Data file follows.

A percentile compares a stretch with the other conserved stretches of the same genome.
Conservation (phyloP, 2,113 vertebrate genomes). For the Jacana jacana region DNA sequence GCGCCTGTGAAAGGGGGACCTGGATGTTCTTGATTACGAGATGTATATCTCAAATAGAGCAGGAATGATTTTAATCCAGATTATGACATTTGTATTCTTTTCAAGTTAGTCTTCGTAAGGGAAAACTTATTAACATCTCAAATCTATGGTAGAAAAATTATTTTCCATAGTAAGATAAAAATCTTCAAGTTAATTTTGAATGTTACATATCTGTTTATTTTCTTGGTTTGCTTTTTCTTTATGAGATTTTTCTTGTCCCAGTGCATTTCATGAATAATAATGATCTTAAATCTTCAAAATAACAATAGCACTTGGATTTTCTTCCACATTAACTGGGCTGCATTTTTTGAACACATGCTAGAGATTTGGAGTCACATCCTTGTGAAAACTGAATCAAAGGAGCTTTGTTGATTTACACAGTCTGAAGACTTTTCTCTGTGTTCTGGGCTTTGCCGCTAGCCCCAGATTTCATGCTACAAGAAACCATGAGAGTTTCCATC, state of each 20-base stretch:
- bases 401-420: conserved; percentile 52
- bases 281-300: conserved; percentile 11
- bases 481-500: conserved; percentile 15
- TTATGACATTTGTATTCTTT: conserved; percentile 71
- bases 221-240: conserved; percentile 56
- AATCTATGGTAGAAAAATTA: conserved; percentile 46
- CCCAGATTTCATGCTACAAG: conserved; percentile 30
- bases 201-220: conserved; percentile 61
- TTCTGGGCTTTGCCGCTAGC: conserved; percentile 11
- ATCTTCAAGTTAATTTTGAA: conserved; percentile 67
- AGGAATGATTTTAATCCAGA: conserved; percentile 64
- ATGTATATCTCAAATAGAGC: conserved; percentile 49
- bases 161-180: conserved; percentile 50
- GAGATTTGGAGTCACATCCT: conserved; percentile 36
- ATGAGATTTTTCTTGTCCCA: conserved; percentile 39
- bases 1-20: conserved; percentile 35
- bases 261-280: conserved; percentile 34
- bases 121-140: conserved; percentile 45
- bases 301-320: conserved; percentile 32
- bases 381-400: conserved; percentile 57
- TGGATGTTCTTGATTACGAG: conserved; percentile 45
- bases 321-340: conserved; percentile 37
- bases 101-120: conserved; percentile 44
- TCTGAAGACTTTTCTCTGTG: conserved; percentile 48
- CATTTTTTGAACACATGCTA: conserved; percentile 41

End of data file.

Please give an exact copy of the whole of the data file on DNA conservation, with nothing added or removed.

A percentile compares a stretch with the other conserved stretches of the same genome.
Conservation (phyloP, 2,113 vertebrate genomes). For the Jacana jacana region DNA sequence GCGCCTGTGAAAGGGGGACCTGGATGTTCTTGATTACGAGATGTATATCTCAAATAGAGCAGGAATGATTTTAATCCAGATTATGACATTTGTATTCTTTTCAAGTTAGTCTTCGTAAGGGAAAACTTATTAACATCTCAAATCTATGGTAGAAAAATTATTTTCCATAGTAAGATAAAAATCTTCAAGTTAATTTTGAATGTTACATATCTGTTTATTTTCTTGGTTTGCTTTTTCTTTATGAGATTTTTCTTGTCCCAGTGCATTTCATGAATAATAATGATCTTAAATCTTCAAAATAACAATAGCACTTGGATTTTCTTCCACATTAACTGGGCTGCATTTTTTGAACACATGCTAGAGATTTGGAGTCACATCCTTGTGAAAACTGAATCAAAGGAGCTTTGTTGATTTACACAGTCTGAAGACTTTTCTCTGTGTTCTGGGCTTTGCCGCTAGCCCCAGATTTCATGCTACAAGAAACCATGAGAGTTTCCATC, state of each 20-base stretch:
- bases 401-420: conserved; percentile 52
- bases 281-300: conserved; percentile 11
- bases 481-500: conserved; percentile 15
- TTATGACATTTGTATTCTTT: conserved; percentile 71
- bases 221-240: conserved; percentile 56
- AATCTATGGTAGAAAAATTA: conserved; percentile 46
- CCCAGATTTCATGCTACAAG: conserved; percentile 30
- bases 201-220: conserved; percentile 61
- TTCTGGGCTTTGCCGCTAGC: conserved; percentile 11
- ATCTTCAAGTTAATTTTGAA: conserved; percentile 67
- AGGAATGATTTTAATCCAGA: conserved; percentile 64
- ATGTATATCTCAAATAGAGC: conserved; percentile 49
- bases 161-180: conserved; percentile 50
- GAGATTTGGAGTCACATCCT: conserved; percentile 36
- ATGAGATTTTTCTTGTCCCA: conserved; percentile 39
- bases 1-20: conserved; percentile 35
- bases 261-280: conserved; percentile 34
- bases 121-140: conserved; percentile 45
- bases 301-320: conserved; percentile 32
- bases 381-400: conserved; percentile 57
- TGGATGTTCTTGATTACGAG: conserved; percentile 45
- bases 321-340: conserved; percentile 37
- bases 101-120: conserved; percentile 44
- TCTGAAGACTTTTCTCTGTG: conserved; percentile 48
- CATTTTTTGAACACATGCTA: conserved; percentile 41